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Brexit: The calm before the slog | The World Weekly

A country that works for everyone” was the theme of this week’s Conservative Party conference. Such slogans usually carry little meaning. When the opposition Labour Party met for its annual gathering in Liverpool last month having nearly torn itself apart it claimed to be “working together for real change”. But when Theresa May, the new prime minister, gave her key-note speech on October 5 she confirmed that she intends to deliver a sharp break not just with the EU but with her own party’s recent past.

Gone is the economically and socially liberal agenda of David Cameron, who resigned after losing the EU referendum in June. In its place, Ms. May set out a “programme for government to act to create an economy that works for everyone” through state intervention and a crackdown on corporate greed. In a not-so-veiled swipe at her Eton-educated predecessor she used the word “privilege” seven times, while castigating politicians and commentators who find “patriotism distasteful” and “concerns about immigration parochial”. Those same commentators wondered how the Conservatives had come to resemble Nigel Farage’s UK Independence Party.

Ms. May is determined her tenure will not be defined by Brexit, but the starting point for her domestic programme is the referendum itself. The result was “not just a vote to leave the EU”, she said, but a sign of “something broader – a deep, profound and often justified sense that many people have today that the world works well for a privileged few but not for them”.

A clean break

After three months of prevarication during which she said little more than “Brexit means Brexit” and slapped down colleagues who dared utter anything more substantial, Ms. May used her conference speeches to lay down two red lines in the forthcoming negotiations: complete control over Britain’s borders and a refusal to accept rulings from the European Court of Justice. Barring an unlikely change of heart among the remaining members, in practice this means renouncing membership of Europe’s single market, which provides for free movement in goods, services, capital and labour. Since Foreign Secretary Boris Johnson and others talk of striking free-trade deals around the world, Britain will also leave the customs union, which erects a common external tariff.

The precise texture of Brexit will emerge during the negotiations, but it will clearly be of the hard variety. Eurosceptic Tories have completed an extraordinary coup in which their agenda, once considered fringe, has become national policy. John Redwood, a member of Parliament and long-time critic of Brussels who served in John Major’s cabinet in the mid-1990s, told The World Weekly that remaining in the single market in exchange for budget contributions and abiding by EU rules, the so-called Norway option, would have betrayed the 17.4 million people who voted Out. "There is no such thing as a hard or a soft Brexit," he said. "The UK voted to leave the EU and that is what the PM has promised to do."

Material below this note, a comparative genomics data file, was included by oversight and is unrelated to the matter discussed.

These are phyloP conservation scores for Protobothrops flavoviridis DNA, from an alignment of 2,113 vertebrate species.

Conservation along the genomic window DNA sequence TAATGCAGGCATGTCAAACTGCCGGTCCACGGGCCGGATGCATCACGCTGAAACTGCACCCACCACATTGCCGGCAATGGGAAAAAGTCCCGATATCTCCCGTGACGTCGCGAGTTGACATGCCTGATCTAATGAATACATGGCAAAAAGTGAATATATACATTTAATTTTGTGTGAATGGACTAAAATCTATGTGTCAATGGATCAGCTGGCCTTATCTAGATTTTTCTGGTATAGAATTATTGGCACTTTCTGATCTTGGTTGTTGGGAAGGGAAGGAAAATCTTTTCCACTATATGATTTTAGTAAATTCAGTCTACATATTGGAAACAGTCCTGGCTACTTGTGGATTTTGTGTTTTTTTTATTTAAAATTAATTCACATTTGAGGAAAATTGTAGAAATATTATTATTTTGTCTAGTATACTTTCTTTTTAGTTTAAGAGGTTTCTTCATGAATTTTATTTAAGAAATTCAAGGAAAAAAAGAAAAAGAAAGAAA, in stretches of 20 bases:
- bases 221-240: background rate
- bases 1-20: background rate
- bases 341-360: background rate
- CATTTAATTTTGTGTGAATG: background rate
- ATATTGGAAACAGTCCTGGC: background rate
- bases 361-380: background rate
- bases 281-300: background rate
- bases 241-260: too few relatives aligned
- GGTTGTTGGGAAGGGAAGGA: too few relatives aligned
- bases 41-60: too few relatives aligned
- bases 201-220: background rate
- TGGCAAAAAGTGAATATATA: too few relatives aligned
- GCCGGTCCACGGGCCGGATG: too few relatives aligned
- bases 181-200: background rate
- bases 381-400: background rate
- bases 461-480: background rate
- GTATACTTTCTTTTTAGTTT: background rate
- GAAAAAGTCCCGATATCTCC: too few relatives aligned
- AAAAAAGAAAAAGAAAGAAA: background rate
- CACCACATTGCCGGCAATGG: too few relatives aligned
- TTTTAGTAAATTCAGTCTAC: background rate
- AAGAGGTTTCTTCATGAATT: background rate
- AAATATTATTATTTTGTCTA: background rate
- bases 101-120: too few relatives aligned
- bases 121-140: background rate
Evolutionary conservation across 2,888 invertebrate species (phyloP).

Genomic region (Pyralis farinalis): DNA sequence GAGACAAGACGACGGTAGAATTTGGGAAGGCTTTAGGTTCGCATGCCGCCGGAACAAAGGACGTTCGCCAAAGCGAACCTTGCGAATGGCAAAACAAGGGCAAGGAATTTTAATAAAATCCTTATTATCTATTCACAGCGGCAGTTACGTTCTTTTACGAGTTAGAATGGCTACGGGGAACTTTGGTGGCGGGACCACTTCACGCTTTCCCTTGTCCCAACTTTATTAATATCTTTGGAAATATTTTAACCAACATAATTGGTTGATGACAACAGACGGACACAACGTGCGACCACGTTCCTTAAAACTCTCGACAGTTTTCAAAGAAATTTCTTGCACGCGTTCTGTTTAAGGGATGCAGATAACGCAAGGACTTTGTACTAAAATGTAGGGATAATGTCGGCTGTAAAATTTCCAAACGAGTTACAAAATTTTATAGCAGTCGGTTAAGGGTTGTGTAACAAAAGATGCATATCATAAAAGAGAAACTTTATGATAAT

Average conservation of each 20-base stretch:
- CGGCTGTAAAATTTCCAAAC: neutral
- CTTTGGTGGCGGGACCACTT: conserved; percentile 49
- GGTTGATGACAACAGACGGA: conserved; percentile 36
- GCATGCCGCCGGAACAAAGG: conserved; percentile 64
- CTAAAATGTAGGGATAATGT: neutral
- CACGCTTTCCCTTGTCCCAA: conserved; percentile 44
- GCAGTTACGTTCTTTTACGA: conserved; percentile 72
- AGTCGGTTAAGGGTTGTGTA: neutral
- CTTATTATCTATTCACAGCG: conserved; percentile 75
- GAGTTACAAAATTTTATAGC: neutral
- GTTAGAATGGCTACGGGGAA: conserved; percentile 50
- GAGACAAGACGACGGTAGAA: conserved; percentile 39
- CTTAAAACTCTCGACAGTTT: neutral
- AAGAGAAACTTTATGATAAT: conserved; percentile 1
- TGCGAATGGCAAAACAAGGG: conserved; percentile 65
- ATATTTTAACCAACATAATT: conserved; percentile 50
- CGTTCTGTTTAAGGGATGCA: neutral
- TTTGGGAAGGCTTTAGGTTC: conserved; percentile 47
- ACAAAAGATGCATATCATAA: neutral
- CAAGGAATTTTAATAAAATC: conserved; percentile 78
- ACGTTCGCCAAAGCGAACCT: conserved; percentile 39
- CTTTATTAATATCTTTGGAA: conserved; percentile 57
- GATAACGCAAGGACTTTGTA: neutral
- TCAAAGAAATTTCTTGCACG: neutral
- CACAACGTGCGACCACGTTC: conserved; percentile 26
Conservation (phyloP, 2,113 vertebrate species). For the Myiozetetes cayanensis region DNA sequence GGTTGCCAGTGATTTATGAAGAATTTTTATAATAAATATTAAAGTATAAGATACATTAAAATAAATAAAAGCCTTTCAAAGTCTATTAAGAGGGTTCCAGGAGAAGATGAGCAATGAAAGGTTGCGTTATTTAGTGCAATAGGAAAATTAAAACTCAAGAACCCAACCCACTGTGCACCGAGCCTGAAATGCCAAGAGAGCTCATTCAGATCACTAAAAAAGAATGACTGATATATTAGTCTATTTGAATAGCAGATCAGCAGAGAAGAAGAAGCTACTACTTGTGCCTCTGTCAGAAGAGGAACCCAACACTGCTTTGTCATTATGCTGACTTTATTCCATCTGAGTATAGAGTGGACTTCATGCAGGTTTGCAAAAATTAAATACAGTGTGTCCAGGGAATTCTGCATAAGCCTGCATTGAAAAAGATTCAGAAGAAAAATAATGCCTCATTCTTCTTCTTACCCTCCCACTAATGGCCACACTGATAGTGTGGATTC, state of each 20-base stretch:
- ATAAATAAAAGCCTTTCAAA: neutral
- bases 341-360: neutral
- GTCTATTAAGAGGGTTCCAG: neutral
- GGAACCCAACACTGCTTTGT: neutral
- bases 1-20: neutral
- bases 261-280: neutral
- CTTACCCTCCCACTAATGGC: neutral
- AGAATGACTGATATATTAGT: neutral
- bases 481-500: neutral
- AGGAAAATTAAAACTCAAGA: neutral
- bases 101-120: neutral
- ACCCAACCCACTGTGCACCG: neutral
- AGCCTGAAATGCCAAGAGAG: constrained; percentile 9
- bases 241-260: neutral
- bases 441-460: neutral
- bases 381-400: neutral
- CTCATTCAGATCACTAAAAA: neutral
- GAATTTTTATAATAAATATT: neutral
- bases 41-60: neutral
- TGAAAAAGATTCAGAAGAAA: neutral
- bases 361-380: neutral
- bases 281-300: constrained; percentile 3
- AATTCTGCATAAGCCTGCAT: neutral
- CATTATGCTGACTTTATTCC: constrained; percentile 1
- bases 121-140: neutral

Investors and traders were less happy with the prime minister's tough talk. Ms. May, Mr. Johnson and Brexit Secretary David Davis all boasted on Sunday that the UK had the fifth biggest economy in the world (measured at market exchange rates). By Tuesday this was no longer true as the pound tumbled on speculation about a hard Brexit, relegating Britain into sixth place beneath EU members France and Germany.

Ironically, the clean break that many businesses fear has in part been made possible by the economy's composed response to the vote. Had markets continued to lay siege after the initial panic and growth stalled, the new government might have pursued a less drastic severing of ties. Straight after the vote most indicators of activity and confidence pointed towards such a slump, but since mid-August the news has generally been positive, capped last week by official figures showing the service sector grew at an accelerated rate in July. The first estimate of overall growth since the referendum is not due until October 27, but the landing appears to have been cushioned by the speedy transition to a new government as well as stimulus from the Bank of England and momentum gathered in the first half of the year.

This continued recovery has led Brexiteers to declare victory over the experts they disparaged during the campaign. But their opponents are not ready to concede defeat. “We are in a period analogous to the ‘phoney war’ when it comes to Brexit: a period in which we sit, wait and hope for the best,” Victoria Bateman, an economic historian at the University of Cambridge, told TWW. “Along the way, we are fooling ourselves into thinking that Brexit will unleash new opportunities for Britain. The most likely outcome is a retreat from the world, and find me an economy that has gone down this path and, in the end, become successful.”